I have spoken many times about the importance of preparing our young pupils for the future and life beyond Mulberry. With the growing era of artificial intelligence and the uncertainty of how this will affect future job prospects, children have never needed the ability and resilience to adapt to change and reflect on their learning, more than they do now.
That is why as we move into the second half of term, we have decided to introduce Metacognition lessons into our curriculum. The aim of this will be to enhance the pupils’ awareness of their own abilities and their reflectiveness on how to improve and move their learning forwards.
“Children need to be able to make the transition from ‘I can’t’ to the proactive ‘How can I?’”
At the heart of everything we do as educators, we want to teach pupils not what to think but how to think and apply their learning (Margaret Mead), and Metacognition is the key to its success.
More importantly, there is research evidence (e.g., Moely and colleagues, 1995; Schraw, 1998) that metacognition is a teachable skill that is central to other skills sets such as problem solving, decision making, and critical thinking. All of which are embedded within our Mulberry Mindset at school.
From an early age, the children are taught these fundamental skills without them even being aware of it. At The Mulberry House School, the children start by sharing their ideas weekly in Show and Tell, creating their own hypothesis in weekly science experiments, exploring their ‘favourite mistakes’ in Maths lessons, to later participating in philosophical activities, debating topics and justifying their thinking when presenting their ideas to the class.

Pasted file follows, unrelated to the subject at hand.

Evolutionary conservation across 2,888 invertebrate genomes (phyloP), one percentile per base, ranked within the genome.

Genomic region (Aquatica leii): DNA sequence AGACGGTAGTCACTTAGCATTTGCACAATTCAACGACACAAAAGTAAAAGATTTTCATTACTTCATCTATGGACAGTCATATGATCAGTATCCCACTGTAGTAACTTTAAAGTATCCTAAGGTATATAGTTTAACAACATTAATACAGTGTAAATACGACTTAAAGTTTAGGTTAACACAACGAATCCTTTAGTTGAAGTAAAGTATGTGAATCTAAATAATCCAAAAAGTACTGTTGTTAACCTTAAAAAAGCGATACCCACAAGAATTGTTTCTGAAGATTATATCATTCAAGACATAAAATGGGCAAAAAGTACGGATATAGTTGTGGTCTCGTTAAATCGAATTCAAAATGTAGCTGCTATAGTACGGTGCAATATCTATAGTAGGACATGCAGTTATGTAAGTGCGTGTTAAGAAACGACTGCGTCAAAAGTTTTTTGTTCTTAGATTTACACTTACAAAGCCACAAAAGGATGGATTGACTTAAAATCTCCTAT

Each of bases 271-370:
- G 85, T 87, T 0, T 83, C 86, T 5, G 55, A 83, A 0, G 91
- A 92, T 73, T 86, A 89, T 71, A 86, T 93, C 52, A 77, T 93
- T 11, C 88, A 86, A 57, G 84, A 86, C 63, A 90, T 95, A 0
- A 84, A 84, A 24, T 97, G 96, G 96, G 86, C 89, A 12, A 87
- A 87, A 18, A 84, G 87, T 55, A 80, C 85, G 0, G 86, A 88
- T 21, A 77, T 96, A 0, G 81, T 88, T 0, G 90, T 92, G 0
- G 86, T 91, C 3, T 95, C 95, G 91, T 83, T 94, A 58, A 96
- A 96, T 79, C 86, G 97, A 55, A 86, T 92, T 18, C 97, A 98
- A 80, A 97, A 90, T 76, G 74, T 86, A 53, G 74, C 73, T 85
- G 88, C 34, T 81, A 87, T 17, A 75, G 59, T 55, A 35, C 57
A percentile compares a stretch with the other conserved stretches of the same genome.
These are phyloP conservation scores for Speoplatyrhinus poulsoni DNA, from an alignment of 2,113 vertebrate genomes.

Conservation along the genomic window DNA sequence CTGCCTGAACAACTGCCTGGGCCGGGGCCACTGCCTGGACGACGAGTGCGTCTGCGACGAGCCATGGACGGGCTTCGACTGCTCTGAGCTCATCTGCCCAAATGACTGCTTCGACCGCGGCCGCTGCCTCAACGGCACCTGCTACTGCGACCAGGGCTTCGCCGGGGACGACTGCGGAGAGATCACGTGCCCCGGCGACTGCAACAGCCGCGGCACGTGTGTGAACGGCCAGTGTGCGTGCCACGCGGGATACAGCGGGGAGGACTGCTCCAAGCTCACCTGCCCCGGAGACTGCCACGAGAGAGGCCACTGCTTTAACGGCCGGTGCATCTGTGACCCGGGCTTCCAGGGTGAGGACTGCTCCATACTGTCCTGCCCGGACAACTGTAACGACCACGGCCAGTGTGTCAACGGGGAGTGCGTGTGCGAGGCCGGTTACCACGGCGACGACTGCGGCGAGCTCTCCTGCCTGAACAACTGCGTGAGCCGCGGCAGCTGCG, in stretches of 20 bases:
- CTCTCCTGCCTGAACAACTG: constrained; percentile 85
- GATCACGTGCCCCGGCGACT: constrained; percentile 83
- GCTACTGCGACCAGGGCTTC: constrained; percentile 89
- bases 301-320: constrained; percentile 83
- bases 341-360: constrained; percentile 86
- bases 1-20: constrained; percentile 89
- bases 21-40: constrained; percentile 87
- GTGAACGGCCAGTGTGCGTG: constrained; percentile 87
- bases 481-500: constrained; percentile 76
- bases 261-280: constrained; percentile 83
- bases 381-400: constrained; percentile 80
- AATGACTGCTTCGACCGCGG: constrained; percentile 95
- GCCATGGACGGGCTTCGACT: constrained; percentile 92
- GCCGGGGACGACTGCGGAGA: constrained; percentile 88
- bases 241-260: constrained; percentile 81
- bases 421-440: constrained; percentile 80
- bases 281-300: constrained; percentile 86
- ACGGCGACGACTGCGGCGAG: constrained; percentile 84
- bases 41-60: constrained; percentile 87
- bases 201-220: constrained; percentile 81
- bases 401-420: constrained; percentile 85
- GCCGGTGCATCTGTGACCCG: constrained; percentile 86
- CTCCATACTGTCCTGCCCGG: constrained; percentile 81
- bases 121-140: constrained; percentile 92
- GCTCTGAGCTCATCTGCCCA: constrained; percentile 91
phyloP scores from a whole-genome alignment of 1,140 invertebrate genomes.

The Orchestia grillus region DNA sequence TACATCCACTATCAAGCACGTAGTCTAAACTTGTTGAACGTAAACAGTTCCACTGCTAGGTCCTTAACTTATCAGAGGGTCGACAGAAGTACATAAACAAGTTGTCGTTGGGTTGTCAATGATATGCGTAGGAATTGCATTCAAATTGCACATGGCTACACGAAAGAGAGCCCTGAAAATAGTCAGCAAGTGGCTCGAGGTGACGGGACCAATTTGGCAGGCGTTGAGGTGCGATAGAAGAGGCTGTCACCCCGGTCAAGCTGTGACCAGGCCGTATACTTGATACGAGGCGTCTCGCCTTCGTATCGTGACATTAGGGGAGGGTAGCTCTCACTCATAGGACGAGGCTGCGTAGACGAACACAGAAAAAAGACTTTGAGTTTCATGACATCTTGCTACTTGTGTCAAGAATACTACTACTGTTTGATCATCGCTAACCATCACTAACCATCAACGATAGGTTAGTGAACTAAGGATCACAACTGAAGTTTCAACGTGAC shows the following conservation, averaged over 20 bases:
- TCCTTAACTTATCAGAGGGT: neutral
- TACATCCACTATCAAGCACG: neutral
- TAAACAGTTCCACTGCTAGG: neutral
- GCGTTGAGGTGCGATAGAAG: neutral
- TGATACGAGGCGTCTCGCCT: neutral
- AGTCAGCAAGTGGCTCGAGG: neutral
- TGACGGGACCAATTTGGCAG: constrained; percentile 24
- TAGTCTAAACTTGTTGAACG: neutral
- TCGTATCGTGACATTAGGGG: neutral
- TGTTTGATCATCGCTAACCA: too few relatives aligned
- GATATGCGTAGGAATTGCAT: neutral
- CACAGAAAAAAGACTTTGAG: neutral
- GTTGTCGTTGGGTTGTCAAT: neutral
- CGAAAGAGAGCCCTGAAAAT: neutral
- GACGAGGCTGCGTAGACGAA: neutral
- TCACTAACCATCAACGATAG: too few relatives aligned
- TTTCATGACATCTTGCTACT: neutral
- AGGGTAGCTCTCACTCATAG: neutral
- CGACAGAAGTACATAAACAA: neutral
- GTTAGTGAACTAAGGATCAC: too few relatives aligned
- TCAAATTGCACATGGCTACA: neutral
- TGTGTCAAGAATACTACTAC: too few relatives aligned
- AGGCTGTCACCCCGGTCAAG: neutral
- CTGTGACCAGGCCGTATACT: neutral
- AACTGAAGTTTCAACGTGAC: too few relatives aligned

At all of these moments, the children have the opportunity to articulate their thoughts through questioning and are developing the confidence to think and ask these questions for themselves rather than simply being told.
Modelling metacognitive strategies
Here are 5 top tips on how you could introduce Metacognition strategies at home:
- Begin to teach the children that their brains are wired for growth;
How your child thinks about learning will impact their performance whilst doing so. Research shows that when pupils are able to develop a growth mindset (as opposed to a fix mindset), they are more likely to engage in reflective thinking about how they can learn and grow.
- When approaching tasks, ask questions that give learners a starting point;
How could you sort these?
How many ways can you find to…?
What happens when we?
What can be made from?
How many possibilities are there?
What strategy do you think you will need to be successful?
- Keep your discussions open ended and give your child time to reflect on their thinking. Begin to encourage them to draw on their prior learning;
How do they feel about this topic?
Have they seen it before?
What strategies could they use?
What do they notice?
- Encourage them to persevere with the task at hand no matter how challenging;
Can you explain your thinking?
Can you show me your working out?
How could we approach this in a different way?
Does your answer seem accurate, why?
- Finally get them to evaluate their learning by asking questions such as;
How did it go?
Did I achieve what I set out to do?
How could I do it differently next time?
Was the strategy I used successful?
Is there anything I still don’t understand?
As we continue to develop these skills, let’s aim for children to…
“Love challenges, be intrigued by mistakes, enjoy effort and keep on learning” – Carol Dweck